Posted by: Bruce Einhorn on March 11, 2011
By Dexter Roberts
Amongst the flood of economic statistics released this week by Beijing, the trade numbers certainly were some of the most notable. With imports up 19.4% and exports up just 2.4%, the least since 2009, China registered a $7.3 billion trade deficit, its first since last March (by contrast, the Bloomberg survey of economists had been predicting a surplus of $4.9 billion). So does this mean the world should expect China to start running a trade deficit regularly, a possibility that would likely lessen trade frictions, and might even ease global pressure on China to more quickly appreciate its currency, the yuan?
Not so fast. As numerous analysts pointed out, including Goldman Sachs and UBS, the unusual trade numbers have much to do with the seasonal effect of the Chinese New Year, which fell in early February this year. That holiday tends to have a much larger impact on exports than on imports, as factory owners and workers tend to take off not just the official holiday, but often the days surrounding Chinese New Year, too. “We believe the trade deficit is likely to be a temporary phenomenon distorted by the Lunar new Year,” write Yu Song and Helen (Hong) Qiao in a Goldman Sachs Asia Economics Data Flash dated March 10. “Distortions affect exports much more than imports because exporters have a much greater tendency to take extended holidays.” UBS for its part is predicting China will still run a $150 billion trade surplus for the whole year—“smaller than in 2010 but still sizable,” writes economist Tao Wang in a March 10 note.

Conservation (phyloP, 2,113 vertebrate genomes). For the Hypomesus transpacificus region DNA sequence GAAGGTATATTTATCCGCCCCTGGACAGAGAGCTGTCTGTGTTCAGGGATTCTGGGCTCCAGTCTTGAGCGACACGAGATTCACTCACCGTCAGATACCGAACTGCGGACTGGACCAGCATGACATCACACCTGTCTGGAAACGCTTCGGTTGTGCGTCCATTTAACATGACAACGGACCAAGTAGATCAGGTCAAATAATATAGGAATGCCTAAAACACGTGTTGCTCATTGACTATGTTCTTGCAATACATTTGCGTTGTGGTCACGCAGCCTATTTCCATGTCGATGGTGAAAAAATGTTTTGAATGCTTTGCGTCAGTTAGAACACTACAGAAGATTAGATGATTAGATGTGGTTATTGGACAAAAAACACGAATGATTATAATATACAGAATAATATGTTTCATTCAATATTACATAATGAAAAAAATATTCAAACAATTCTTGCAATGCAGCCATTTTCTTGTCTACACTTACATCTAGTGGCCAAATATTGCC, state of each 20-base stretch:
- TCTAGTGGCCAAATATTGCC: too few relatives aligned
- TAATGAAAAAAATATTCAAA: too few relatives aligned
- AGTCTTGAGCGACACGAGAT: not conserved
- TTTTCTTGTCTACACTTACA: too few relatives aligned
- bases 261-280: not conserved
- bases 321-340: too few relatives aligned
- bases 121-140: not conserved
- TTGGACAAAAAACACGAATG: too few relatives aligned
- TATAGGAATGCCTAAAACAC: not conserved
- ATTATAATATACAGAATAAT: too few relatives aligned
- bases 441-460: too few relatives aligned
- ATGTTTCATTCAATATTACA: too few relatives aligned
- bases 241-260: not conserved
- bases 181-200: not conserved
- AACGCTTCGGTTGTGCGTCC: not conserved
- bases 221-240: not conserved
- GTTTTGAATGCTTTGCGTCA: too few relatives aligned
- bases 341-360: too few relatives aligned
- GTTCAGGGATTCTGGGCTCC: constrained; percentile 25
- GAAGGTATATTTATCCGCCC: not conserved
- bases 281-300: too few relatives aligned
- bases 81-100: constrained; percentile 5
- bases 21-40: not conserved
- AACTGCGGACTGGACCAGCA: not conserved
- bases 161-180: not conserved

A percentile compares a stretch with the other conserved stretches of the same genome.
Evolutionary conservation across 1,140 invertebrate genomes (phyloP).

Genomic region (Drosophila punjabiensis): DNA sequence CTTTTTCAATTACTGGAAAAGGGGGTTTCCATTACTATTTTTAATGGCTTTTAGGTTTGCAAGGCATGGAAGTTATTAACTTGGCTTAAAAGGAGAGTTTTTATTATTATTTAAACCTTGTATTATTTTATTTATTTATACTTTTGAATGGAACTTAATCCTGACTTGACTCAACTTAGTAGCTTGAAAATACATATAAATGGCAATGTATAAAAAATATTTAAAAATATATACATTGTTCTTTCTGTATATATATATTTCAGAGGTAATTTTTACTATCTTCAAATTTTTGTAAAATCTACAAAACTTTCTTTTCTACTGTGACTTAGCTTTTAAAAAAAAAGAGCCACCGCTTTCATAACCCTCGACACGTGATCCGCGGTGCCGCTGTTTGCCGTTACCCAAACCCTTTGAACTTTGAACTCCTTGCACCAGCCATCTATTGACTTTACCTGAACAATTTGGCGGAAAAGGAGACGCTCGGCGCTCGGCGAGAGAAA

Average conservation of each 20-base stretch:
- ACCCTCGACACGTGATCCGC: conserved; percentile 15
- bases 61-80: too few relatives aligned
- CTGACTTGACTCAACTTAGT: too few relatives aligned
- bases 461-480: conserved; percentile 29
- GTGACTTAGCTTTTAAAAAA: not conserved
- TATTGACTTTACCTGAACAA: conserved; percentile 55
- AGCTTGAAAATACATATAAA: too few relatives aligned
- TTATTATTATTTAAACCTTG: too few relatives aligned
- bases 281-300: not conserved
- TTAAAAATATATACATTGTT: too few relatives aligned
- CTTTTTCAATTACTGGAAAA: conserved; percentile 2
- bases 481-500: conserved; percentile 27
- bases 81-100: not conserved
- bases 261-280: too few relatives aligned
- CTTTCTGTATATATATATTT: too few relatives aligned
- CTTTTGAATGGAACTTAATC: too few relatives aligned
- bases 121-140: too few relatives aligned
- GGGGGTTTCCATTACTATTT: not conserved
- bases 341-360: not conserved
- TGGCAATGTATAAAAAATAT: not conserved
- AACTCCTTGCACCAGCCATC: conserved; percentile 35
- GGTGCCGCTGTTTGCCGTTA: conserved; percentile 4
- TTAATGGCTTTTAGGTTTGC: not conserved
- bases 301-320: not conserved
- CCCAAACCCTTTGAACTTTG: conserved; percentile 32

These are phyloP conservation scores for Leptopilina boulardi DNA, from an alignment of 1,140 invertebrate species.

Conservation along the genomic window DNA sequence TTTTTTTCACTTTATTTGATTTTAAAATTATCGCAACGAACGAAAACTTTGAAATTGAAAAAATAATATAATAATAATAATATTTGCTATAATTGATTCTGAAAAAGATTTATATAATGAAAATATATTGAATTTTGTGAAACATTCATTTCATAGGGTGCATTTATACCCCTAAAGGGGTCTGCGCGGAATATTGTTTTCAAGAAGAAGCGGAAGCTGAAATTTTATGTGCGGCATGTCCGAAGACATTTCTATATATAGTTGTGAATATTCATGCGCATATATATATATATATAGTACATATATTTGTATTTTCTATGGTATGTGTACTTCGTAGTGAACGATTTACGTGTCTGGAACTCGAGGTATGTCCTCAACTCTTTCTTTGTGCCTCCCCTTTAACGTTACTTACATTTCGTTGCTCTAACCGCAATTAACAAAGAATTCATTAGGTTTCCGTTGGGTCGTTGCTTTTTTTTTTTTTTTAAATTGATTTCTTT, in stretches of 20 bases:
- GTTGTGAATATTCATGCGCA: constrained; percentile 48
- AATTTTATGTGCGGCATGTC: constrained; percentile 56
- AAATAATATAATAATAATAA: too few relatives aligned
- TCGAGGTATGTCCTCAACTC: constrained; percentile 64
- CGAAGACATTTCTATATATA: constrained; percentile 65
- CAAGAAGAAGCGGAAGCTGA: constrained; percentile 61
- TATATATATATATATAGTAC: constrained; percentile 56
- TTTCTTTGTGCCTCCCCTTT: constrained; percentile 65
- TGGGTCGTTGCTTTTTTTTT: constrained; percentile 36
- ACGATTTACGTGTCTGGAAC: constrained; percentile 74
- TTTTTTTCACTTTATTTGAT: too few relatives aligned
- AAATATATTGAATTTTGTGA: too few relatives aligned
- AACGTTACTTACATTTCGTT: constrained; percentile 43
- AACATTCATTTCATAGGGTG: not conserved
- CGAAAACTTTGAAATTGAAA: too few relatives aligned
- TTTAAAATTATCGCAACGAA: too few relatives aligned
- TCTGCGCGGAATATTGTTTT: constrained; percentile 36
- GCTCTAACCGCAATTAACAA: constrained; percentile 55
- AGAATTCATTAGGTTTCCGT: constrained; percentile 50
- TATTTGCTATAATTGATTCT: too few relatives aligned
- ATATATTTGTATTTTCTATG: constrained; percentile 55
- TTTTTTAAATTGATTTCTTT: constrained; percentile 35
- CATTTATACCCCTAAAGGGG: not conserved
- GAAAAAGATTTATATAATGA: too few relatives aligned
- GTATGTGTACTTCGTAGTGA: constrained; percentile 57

Still, the latest trade numbers—and the likely smaller surplus this year—will provide ready ammunition for Beijing as it faces further criticism on the value of the yuan. Chinese officials already have been defending the country’s currency policy during the ongoing legislative session that closes Monday. “We’re likely to see some narrowing in the trade surplus, perhaps to the $150 billion range in 2011 from $180 billion last year,” says David Cohen of Asian Economics in Singapore in a Bloomberg article earlier today. “China will no doubt attempt to point to this number to deflect the criticism from the U.S. and other trading partners that the yuan is devalued.”